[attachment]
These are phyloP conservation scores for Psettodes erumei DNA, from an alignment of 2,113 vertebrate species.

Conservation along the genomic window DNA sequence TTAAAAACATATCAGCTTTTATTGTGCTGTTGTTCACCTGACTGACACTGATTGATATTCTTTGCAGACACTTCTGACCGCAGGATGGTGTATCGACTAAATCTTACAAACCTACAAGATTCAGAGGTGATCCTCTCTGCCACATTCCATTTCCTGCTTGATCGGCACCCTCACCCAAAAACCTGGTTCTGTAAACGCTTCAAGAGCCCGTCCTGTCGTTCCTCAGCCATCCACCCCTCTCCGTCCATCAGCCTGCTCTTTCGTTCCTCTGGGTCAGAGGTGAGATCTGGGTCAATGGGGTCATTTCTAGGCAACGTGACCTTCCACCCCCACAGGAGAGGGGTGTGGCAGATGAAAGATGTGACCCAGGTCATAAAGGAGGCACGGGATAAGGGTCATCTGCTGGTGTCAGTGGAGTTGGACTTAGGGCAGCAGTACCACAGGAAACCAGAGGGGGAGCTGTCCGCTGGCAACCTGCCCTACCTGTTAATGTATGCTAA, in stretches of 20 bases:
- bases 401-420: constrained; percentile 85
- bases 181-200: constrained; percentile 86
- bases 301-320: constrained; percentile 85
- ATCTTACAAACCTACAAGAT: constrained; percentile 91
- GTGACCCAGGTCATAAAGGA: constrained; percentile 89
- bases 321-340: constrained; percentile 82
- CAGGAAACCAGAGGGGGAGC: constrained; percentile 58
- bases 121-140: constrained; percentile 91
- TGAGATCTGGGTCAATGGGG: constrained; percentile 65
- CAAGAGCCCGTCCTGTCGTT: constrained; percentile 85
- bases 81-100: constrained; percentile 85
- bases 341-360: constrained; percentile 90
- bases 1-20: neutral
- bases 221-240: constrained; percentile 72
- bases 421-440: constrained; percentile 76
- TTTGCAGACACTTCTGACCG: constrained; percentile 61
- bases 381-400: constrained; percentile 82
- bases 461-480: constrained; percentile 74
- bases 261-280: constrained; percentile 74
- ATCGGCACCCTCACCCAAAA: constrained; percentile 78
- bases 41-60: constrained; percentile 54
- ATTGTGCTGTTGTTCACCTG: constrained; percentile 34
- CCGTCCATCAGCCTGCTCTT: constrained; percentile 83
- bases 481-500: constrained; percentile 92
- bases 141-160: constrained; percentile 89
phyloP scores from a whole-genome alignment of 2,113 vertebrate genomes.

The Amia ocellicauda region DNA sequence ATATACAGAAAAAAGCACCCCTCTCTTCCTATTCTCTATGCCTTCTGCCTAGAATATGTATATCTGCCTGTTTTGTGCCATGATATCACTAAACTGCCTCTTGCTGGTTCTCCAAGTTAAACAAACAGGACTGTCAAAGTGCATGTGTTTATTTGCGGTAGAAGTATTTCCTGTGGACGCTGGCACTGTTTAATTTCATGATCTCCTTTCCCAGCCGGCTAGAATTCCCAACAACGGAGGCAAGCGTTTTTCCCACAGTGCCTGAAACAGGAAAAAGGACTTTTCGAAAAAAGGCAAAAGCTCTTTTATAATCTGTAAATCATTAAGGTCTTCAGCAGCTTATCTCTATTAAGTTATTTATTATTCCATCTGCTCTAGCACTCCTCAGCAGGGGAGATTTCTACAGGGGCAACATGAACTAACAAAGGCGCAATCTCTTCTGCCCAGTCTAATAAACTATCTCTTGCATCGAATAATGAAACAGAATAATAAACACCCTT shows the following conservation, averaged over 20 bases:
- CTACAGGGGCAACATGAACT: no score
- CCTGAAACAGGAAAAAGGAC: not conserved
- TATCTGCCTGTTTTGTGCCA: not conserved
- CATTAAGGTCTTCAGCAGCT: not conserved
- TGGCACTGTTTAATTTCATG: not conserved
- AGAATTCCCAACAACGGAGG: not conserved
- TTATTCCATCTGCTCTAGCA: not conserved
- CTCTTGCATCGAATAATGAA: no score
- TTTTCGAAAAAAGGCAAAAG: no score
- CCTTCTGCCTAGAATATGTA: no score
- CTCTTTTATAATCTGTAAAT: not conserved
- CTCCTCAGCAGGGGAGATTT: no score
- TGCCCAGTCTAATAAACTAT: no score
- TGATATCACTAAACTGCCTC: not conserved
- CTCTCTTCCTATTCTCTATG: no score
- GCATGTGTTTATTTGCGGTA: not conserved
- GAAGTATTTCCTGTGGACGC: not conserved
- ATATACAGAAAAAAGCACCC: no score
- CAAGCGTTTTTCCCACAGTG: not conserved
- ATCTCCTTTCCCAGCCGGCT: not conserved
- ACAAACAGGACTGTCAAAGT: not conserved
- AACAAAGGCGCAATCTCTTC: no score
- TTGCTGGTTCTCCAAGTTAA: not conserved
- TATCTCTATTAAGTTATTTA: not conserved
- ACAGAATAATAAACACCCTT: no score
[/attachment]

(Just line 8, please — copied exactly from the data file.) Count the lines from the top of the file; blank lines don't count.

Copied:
- bases 321-340: constrained; percentile 82